Taxes: An Ounce of Prevention is Worth a Pound of Cure
Benjamin Franklin was an extraordinary man: Founding Father, Renaissance man, polymath, and the First American. Undeniably a man of great wisdom and acumen, his aphorisms are long enduring and therefore very familiar:
He that lies with dogs shall rise up with fleas.
Fish and visitors stink in three days.
An ounce of prevention is worth a pound of cure.
When it comes to managing one’s financial dealings, it would be foolish not to heed the advice of such a remarkably sensible man. When it comes to filing one’s taxes, an ounce of prevention might well be worth two pounds of cure.
Unprepared is ill considered
Time and time again, taxpayers are denied an exemption simply because they went into the transaction unprepared. Oftentimes, the difference between a tax-exempt ruling and a tax-liability is surprisingly simple…as long as actions and documentation are handled properly out of the gate. In my experience, many aircraft owners are essentially donating hundreds of thousands of tax dollar to the Board of Equalization every year—unnecessarily.
One of the most common mistakes involves ‘first functional use’, which by its very label indicates the importance of knowing the law before making a purchase. In order to qualify for most available use tax exemptions, you must always take possession while the property is located outside of California, and you must meet the requirements of the legal definition of ‘first functional use’ before the aircraft enters California for the first time.
So what exactly is ‘first functional use’?
Unfortunately that is not a cut-and-dry answer; ‘first functional use’ is dependent upon the type of aircraft as well as your intended use.
Take for example the case of Michael, a 30-year veteran pilot-for-hire and aviation management consultant. Michael came to me after being denied an exemption due to erroneous verbal advice he received from an agent at the BOE.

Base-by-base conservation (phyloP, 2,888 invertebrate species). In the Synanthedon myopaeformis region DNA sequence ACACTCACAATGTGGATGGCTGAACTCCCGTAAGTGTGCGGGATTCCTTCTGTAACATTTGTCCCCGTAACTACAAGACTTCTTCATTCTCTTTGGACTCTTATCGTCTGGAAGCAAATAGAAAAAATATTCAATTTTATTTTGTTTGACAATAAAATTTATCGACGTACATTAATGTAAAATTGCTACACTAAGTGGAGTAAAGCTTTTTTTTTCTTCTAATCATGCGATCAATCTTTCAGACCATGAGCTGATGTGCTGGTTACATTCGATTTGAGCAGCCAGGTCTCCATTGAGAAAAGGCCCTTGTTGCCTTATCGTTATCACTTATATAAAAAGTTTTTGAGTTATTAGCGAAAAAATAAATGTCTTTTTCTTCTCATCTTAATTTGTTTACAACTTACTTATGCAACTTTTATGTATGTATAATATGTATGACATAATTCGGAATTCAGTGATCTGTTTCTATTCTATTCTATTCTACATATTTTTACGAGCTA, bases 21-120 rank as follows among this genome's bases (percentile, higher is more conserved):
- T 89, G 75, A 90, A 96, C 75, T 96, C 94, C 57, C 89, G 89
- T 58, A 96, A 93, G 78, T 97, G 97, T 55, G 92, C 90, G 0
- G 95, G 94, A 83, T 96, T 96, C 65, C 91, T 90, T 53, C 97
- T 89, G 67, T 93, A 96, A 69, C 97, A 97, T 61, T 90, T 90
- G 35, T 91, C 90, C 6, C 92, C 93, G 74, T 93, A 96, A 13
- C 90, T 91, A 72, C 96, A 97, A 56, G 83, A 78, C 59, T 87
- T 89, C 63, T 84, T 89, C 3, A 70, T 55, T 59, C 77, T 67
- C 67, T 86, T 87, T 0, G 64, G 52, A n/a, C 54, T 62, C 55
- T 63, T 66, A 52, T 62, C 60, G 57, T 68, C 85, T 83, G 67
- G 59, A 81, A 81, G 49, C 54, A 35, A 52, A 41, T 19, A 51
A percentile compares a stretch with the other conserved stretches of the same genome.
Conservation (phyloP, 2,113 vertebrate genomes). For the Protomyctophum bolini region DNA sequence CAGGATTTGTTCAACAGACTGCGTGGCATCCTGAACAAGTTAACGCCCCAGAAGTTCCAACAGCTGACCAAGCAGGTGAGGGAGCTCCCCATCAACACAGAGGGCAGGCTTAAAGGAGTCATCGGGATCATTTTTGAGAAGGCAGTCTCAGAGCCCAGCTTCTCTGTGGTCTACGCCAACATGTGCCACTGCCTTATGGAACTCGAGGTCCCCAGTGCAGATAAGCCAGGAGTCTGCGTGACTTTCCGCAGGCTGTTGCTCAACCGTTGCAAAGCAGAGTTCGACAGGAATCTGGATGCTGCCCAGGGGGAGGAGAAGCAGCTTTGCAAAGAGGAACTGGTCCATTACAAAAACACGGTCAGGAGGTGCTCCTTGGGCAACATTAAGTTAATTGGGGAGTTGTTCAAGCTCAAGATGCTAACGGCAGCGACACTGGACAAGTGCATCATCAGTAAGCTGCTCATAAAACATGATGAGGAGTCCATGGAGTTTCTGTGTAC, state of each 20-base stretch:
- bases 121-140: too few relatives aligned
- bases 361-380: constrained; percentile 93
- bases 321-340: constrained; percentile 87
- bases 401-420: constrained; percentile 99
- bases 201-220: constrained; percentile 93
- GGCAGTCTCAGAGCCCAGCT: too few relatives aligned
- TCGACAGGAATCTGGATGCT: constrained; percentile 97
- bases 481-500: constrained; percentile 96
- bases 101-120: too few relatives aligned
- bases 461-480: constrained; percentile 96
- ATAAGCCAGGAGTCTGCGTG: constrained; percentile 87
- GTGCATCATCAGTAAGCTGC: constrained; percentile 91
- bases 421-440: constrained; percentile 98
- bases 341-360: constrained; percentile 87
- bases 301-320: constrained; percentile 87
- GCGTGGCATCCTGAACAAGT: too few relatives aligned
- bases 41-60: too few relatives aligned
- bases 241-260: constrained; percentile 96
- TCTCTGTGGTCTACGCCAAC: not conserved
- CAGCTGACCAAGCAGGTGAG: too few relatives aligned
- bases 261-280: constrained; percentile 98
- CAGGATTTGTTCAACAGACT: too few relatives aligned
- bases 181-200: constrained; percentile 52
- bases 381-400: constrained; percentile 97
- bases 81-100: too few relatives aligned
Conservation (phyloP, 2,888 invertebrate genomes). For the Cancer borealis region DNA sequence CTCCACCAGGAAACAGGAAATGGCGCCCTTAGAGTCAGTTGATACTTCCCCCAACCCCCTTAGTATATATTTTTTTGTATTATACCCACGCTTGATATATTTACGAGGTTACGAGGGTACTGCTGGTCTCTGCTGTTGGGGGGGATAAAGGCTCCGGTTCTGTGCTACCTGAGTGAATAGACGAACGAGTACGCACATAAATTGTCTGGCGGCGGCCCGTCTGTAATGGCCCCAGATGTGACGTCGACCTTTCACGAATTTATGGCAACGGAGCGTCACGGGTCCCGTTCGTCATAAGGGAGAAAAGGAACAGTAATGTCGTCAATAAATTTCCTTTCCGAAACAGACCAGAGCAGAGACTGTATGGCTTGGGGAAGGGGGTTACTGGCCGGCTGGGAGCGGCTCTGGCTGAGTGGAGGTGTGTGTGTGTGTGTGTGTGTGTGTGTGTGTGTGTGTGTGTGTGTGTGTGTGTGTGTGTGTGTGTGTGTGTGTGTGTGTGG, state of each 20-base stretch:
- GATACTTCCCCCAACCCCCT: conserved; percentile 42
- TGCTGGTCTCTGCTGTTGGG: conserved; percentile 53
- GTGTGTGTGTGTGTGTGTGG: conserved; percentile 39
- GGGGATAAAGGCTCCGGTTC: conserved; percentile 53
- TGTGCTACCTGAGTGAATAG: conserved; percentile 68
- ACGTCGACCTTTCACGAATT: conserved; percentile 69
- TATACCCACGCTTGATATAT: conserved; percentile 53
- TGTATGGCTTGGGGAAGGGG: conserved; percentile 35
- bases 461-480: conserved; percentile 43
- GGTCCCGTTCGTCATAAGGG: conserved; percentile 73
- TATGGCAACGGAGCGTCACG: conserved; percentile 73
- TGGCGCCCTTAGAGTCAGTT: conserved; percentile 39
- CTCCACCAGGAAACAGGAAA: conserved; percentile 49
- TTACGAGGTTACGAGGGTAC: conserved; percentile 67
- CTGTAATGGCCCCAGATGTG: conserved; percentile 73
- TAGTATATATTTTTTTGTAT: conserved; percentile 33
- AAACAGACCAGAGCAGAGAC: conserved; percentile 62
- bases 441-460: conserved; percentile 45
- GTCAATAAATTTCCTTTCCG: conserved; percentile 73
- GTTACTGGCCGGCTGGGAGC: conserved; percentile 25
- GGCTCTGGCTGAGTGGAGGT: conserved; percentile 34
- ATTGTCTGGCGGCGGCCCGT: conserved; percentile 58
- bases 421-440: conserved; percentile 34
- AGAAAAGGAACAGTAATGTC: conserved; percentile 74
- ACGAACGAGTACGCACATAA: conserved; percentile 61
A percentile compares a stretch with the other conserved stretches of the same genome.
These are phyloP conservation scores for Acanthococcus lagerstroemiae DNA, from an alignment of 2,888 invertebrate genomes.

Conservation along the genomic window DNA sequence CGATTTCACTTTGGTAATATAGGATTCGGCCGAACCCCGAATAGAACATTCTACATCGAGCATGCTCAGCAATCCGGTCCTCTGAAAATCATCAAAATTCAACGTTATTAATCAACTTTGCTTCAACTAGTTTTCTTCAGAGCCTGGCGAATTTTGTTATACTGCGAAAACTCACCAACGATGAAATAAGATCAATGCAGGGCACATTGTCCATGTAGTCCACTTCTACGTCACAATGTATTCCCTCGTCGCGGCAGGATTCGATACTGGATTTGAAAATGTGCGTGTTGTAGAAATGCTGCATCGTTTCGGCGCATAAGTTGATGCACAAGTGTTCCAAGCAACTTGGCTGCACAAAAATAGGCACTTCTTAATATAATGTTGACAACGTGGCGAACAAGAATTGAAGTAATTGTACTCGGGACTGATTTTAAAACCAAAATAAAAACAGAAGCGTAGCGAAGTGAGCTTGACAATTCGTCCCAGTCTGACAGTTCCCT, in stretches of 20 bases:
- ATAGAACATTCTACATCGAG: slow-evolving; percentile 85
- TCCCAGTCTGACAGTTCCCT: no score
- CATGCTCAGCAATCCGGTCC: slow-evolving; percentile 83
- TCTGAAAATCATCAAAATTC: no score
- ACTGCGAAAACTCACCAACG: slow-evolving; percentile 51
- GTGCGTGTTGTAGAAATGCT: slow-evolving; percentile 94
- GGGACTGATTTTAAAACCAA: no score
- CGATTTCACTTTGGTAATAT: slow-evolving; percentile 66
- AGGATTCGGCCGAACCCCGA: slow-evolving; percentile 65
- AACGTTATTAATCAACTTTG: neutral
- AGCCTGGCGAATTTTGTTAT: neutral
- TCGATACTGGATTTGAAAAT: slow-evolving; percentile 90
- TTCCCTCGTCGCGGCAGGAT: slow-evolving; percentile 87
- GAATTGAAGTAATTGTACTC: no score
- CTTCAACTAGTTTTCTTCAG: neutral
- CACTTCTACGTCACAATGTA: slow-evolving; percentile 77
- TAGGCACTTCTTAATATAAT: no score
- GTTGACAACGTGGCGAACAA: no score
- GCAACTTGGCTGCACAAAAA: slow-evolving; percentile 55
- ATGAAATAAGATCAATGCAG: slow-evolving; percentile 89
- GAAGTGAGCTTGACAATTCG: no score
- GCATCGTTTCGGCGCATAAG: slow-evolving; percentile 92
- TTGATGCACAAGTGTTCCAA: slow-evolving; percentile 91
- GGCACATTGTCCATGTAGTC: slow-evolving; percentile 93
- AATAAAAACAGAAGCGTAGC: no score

Michael wisely took purchase of his aircraft in Reno, Nevada and had planned to operate it from Nevada until the 90-day waiting period qualifying his purchase as ‘out-of-state’ had been met. Seeking confirmation of some advice he’d received from a friend regarding a potential exception, Michael contacted the BOE. The auditor he spoke with advised that he could bring his aircraft into California before the 90-day waiting period, as long as the trip was for service purposes only. Unfortunately, the auditor was reading the wrong regulation and was about to cost Michael $177,000.
In looking over the record, I determined that although Michael was actually exempt under a different regulation that applies to aircraft used in interstate commerce. Regulation 1620(b)(4) states that a vehicle or aircraft purchased outside California but brought into the state is regarded as exempt from use tax if the ‘first functional use’ occurred outside California.
To our astonishment, the alternate exemption was also denied on grounds that Michael had failed to fulfill the ‘first functional use’ requirements. Airplanes are designed to fly, and for the past 30-40 years, flying one met the definition of ‘first functional use’.
With the stroke of a pen, the lead counsel for the BOE determined that any aircraft with jet engines, or turbine engines, or more than six seats was not designed to fly, but was designed to carry passengers: a requirement that would have been easy to fulfill at the time, and impossible to meet after the fact. Michael’s situation is the epitome of an ounce of prevention being worth a pound of cure.
As luck would have it…
Michael did indeed have a passenger on board when he flew into Sacramento for maintenance, and the BOE was forced to grant the exemption. The presence of single passenger, on a flight from Reno to Sacramento, saved Michael almost $200,000.
Michael is only one of the many numerous taxpayers I have consulted with for whom extremely simple actions have meant the difference between a hefty donation to the BOE and a well-deserved tax exemption.
Knowing, understanding, and meeting requirements for tax exemptions do involve a measure of investment in time and expense. However, that measure is truly insignificant when compared with the potential savings. Consulting an expert in aero-marine tax law prior to making a purchase is the only way to truly go into battle armed with the knowledge you need to save your hard-earned dollars.
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